Stock markets could see a hefty fall in the coming months due to a slew of trends that point to a downturn in the global economy, one economist told CNBC.
Steen Jakobsen, the often-bearish chief economist at Danish investment house Saxo Bank, cited several factors including growing credit loans, a widening fiscal deficit in the U.S., doubts over infrastructure spending plans and a potential trade war.
"All the data we've seen over the last few weeks has basically been that the consumer is maxed out, we've seen that in credit card loans as well, so I think the consumer is done spending the money," he told CNBC Tuesday.
New data Tuesday showed that U.S. consumer confidence declined in March, falling below expectations and breaking a two month streak of gains.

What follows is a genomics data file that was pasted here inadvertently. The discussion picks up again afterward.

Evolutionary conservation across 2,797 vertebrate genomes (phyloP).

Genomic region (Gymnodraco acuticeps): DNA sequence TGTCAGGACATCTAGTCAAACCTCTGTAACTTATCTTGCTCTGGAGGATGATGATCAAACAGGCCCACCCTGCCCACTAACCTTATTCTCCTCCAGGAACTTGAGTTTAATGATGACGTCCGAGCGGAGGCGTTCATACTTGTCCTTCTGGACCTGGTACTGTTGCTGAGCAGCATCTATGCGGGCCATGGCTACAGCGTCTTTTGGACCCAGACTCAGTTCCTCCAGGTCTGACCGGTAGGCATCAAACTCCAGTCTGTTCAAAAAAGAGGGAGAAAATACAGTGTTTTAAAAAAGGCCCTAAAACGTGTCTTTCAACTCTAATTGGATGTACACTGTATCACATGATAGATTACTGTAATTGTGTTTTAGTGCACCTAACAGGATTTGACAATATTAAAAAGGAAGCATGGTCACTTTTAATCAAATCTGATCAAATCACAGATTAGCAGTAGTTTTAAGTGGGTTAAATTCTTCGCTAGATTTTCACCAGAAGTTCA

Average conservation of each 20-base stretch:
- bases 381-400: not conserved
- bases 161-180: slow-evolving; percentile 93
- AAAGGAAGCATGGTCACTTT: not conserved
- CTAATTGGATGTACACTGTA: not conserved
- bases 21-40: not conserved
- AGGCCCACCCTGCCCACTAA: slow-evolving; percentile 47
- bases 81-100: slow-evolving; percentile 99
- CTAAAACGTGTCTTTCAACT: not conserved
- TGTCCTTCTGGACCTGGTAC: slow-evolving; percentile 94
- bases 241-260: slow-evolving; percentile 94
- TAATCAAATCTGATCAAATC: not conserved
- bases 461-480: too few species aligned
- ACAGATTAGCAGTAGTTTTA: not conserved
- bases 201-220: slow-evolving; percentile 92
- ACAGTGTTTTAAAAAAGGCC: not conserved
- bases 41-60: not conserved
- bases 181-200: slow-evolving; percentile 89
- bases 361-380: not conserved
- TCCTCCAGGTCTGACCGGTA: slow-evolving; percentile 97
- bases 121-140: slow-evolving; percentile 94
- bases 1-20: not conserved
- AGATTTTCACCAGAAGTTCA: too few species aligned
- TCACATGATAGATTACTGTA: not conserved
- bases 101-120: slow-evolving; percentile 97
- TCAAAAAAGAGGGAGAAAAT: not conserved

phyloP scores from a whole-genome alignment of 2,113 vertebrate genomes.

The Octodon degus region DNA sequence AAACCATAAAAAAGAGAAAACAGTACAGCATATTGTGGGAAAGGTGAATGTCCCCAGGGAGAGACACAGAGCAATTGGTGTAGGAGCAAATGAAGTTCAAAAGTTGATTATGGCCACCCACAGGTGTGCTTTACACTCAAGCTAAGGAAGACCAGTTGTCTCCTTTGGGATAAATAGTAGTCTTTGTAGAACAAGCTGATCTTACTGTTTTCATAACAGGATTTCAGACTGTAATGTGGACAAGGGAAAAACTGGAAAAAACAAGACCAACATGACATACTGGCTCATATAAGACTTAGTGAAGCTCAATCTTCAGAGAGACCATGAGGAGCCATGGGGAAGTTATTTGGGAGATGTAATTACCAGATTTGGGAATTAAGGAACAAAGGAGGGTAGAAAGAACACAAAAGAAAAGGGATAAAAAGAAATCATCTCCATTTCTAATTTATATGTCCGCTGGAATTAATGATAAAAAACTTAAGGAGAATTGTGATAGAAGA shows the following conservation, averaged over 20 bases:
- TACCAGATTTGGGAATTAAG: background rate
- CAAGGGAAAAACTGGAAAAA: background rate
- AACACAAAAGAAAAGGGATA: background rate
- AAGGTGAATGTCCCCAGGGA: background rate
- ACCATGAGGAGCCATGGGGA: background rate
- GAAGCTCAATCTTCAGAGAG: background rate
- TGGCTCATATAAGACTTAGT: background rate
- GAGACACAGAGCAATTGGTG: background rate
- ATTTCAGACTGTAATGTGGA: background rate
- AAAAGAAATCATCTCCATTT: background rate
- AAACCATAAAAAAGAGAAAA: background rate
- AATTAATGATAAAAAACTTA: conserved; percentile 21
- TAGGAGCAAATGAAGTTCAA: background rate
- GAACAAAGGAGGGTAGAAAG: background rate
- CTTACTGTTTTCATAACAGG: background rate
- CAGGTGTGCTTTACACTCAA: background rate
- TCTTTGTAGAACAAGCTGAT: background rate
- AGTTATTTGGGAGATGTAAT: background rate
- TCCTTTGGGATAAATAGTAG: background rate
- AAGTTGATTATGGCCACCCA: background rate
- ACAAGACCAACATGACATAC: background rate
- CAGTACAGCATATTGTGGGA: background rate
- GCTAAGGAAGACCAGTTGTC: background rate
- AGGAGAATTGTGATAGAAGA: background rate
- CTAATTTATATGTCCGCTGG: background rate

"I think overall we have been pricing in for Goldilocks and we are closer to Frankenstein to be honest," he said. He added that in a scenario of a potential sudden economic recession, he sees a possible market correction of between 25 and 30 percent.
Jakobsen highlighted a "Goldilocks" scenario that he feels traders are mistakenly pricing in to markets, where fresh economic data are either not too hot or not too cold. Overall, the global economy is currently experiencing lower levels of unemployment and higher growth. Looking at 2018 in particular, many analysts hoped for strong global growth on the back of higher inflation and higher investment, but according to Jakobsen, these drivers "aren't actually materializing." Instead, Jakobsen made a reference to the novel "Frankenstein," arguing that the economy had been skewed by central bankers, who have injected trillions of dollars into the global economy to boost growth and investment.